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Ed Lopat

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Edmund Walter Lopat
(The Junkman, Steady Eddie, Lope, Eddie the Adequate)
born Edmund Walter Lopatynski

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[edit] Biographical Information

"Lopat looks like he is throwing wads of tissue paper. Every time he wins a game, fans come down out of the stands asking for contracts." - Casey Stengel

Eddie Lopat began his Organized Baseball career at age 18 in 1937 as a first baseman for the Greensburg Green Sox in the Pennsylvania State Association, hitting .229 in 1937, and the Jeanerette Blues in the Evangeline League the same year, batting .218 with his first homer. Converted to pitching, he lost both games that year. He was went 12-7 with a 2.73 for the Blues the next year and also pitched for the Kilgore Rangers, going 5-4 with a 3.42 ERA, and the Shreveport Sports (1-2, 5.21).

He moved to the Longview Cannibals in 1939 and went 16-9 with a 2.11 ERA. The ERA was the lowest of any pitcher with 10 or more decisions in the East Texas League that season. Lopat split the 1940 season between Shreveport (0-3, 5.94) and the Marshall Tigers (7-9, 3.45).

In 1941, Lopat again was with two teams - the Salina Millers (11-15, 3.83) and the Oklahoma City Indians (3-4, 1.76). The next season he was with Oklahoma City (6-7, 3.32) and the Little Rock Travelers (6-4, 2.66). In 1943 he spent the entire season with one team for the first time, going 19-10 with a 3.05 ERA in Little Rock and hitting .325 to boot. He tied Gil Torres for second in the Southern Association in wins, three behind leader Jesse Danna and also tied Ox Miller for the ERA title.

EdLopat.jpg

That earned Lopat a ticket to the big leagues, where he broke in at 25 years of age on April 30, 1944, with the Chicago White Sox. He played for Chicago (1944-1947), the New York Yankees (1948-1955), and the Baltimore Orioles (1955), ending his Major League career on September 23, 1955 at age 37. It is significant to note that he won 10 or more games for eleven consecutive ML seasons.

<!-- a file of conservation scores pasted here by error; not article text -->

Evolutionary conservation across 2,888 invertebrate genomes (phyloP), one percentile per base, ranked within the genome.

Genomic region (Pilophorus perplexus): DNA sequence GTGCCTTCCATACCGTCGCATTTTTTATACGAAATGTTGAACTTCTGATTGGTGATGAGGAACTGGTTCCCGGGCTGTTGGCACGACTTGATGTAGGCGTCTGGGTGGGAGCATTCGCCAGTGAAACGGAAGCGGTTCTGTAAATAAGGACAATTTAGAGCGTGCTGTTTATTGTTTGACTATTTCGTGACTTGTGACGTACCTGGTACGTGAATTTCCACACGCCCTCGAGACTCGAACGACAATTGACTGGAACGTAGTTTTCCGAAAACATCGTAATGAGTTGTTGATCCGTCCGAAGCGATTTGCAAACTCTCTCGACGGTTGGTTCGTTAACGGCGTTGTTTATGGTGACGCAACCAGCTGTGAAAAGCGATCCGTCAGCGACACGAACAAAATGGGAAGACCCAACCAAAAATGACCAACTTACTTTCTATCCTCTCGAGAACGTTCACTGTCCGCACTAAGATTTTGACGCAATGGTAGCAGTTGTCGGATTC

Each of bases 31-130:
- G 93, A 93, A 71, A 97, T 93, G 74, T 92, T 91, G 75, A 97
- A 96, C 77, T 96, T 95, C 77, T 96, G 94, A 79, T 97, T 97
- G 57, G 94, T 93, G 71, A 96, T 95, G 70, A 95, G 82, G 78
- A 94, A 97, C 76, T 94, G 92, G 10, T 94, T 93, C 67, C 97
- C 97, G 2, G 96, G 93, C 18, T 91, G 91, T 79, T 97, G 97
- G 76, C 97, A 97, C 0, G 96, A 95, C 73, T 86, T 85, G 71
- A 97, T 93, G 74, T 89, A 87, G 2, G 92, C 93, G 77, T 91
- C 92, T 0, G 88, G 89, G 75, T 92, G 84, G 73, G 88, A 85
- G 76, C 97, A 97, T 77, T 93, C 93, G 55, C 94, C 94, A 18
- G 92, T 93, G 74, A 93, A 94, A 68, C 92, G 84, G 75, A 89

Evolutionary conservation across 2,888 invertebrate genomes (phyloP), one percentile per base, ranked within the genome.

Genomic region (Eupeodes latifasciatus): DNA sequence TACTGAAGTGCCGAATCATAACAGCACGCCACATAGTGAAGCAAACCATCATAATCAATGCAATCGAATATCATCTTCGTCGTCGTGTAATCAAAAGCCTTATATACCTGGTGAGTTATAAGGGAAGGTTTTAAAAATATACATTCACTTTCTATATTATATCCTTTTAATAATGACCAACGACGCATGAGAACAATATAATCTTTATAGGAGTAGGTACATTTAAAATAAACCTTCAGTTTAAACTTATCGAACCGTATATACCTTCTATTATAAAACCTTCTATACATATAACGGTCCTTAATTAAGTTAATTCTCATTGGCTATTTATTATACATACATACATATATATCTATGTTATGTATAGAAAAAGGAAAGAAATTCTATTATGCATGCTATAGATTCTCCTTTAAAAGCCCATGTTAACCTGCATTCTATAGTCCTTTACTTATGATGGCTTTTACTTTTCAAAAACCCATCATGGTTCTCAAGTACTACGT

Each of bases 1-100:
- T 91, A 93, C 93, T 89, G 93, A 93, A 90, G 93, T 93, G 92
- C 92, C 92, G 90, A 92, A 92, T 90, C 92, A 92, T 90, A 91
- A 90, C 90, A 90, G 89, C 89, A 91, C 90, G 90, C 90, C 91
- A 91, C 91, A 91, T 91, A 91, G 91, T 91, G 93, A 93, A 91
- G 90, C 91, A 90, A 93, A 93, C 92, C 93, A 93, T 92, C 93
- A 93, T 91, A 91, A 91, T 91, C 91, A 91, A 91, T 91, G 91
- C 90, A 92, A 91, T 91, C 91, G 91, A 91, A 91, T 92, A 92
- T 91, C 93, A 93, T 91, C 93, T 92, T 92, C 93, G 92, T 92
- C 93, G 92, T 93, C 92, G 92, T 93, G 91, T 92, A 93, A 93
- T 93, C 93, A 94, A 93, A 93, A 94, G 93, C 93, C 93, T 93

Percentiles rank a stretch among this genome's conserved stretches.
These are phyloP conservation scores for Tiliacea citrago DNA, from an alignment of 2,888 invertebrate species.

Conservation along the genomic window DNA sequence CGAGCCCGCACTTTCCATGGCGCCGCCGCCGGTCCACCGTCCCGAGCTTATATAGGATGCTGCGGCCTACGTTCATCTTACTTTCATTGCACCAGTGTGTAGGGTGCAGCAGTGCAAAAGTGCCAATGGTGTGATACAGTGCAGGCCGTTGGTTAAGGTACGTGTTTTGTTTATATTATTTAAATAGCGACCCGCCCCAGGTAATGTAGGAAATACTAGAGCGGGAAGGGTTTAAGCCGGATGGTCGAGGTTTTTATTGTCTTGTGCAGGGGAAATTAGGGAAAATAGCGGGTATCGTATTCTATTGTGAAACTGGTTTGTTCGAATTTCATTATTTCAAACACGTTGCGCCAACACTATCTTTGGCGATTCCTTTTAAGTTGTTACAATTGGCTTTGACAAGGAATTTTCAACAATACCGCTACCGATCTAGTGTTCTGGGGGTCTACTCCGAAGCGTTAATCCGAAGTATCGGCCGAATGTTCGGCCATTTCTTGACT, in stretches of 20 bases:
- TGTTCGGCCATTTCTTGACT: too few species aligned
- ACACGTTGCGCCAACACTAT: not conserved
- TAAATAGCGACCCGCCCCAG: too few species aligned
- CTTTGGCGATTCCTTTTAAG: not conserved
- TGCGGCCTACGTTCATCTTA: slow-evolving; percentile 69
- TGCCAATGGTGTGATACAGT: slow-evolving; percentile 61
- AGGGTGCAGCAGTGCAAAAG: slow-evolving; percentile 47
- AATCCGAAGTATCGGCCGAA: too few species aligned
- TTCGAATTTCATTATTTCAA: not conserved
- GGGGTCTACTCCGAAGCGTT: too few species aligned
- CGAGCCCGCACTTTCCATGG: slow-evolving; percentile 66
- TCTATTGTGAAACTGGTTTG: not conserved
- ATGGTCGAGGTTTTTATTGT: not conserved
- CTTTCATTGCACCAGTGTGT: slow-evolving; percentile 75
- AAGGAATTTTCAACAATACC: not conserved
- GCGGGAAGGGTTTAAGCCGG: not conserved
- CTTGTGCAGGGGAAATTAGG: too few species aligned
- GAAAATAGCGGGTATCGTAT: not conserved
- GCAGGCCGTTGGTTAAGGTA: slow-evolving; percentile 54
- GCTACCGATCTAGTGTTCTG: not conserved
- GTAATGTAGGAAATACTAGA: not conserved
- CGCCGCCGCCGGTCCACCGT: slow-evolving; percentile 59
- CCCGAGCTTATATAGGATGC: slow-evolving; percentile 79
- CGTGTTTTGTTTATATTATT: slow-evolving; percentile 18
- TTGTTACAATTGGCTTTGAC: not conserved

He is one of only a handful of men to pitch in five consecutive World Series (1949, 1950, 1951, 1952 and 1953). He was selected for the 1951 American League All-Star Team but did not play.

He returned to the minors for one year, 1956, with the Richmond Virginians in the International League, going 11-6 with a 2.85 ERA in his only crack at AAA, and wound up his playing career at age 38.

He managed Richmond (1956-1958); scouted for the Yankees (1959); and then was a coach for the Yankees in 1960, the 1961 Minnesota Twins and the 1962 Kansas City Athletics. He managed the Athletics (1963-1964); and returned to managing in the minors and running his own baseball clinic in Florida until he became a scout with the Montreal Expos in 1969.

As a pitcher, Lopat was known as a soft-throwing junkballer who relied on finesse.

He died less than a week short of his 74th birthday on June 15, 1992 from pancreatic cancer at Darien, CT and is buried at St. Mary's Cemetery in Greenwich, CT.

[edit] Notable Achievements

  • AL All-Star (1951)
  • AL ERA Leader (1953)
  • AL Winning Percentage Leader (1953)
  • 15 Wins Seasons: 6 (1947-1951 & 1953)
  • 20 Wins Seasons: 1 (1951)
  • 200 Innings Pitched Seasons: 7 (1944 & 1946-1951)
  • Won five World Series with the New York Yankees (1949, 1950, 1951, 1952 & 1953)


Preceded by
Hank Bauer
Kansas City A's Manager
1963-1964
Succeeded by
Mel McGaha
Preceded by
Pat Friday
Kansas City A's General Manager
1966-1967
Succeeded by
Charlie Finley

[edit] Year-By-Year Managerial Record

Year Team League Record Finish Organization Playoffs Notes
1956 Richmond Virginians International League 74-79 5th New York Yankees
1957 Richmond Virginians International League 81-73 3rd New York Yankees Lost in 1st round
1958 Richmond Virginians International League 71-82 6th New York Yankees
1963 Kansas City Athletics American League 73-89 8th Kansas City Athletics
1964 Kansas City Athletics American League 17-35 -- Kansas City Athletics replaced by Mel McGaha on June 12

[edit] Further Reading

  • Sol Gittleman: Reynolds, Raschi and Lopat: New York's Big Three and the Great Yankee Dynasty of 1949-1953, McFarland, Jefferson, NC, 2007.

[edit] Sources

Principal sources for Ed Lopat include newspaper obituaries (OB), government records (VA,CM,CW), Sporting Life (SL), Baseball Digest, The Sporting News (TSN), The Sports Encyclopedia:Baseball 2006 by David Neft & Richard Cohen (N&C), old Who's Who in Baseballs (1945-1955) (WW), old Baseball Registers (1946-1955;1960-1964) (BR), TSN's Daguerreotypes (none) (DAG), The Historical Register, The Baseball Necrology by Bill Lee (BN), Pat Doyle's Professional Ballplayer DataBase(PD), The Baseball Library (BL); various Encyclopediae including The Official Encyclopedia of Baseball by Turkin & Thompson (T&T), MacMillan Baseball Encyclopedia (Mac), Total Baseball (TB), The Bill James Historical Abstract (BJ) and The Encyclopedia of Minor League Baseball (LJ); Retrosheet (RS), The Baseball Chronology (BC), Baseball Page (BP), The Baseball Almanac (BA), Baseball Cube (B3), The Biographical Encyclopedia: Baseball by the Editors of Total Baseball, A Biographical Dictionary of Major League Baseball Managers by John C. Skipper and The New Biographical History of Baseball by Donald Dewey and Nicholas Acocella and obituaries at deadballera.com (DBE) as well as research by Reed Howard (RH), Pat Doyle (PD) and Frank Hamilton (FH).

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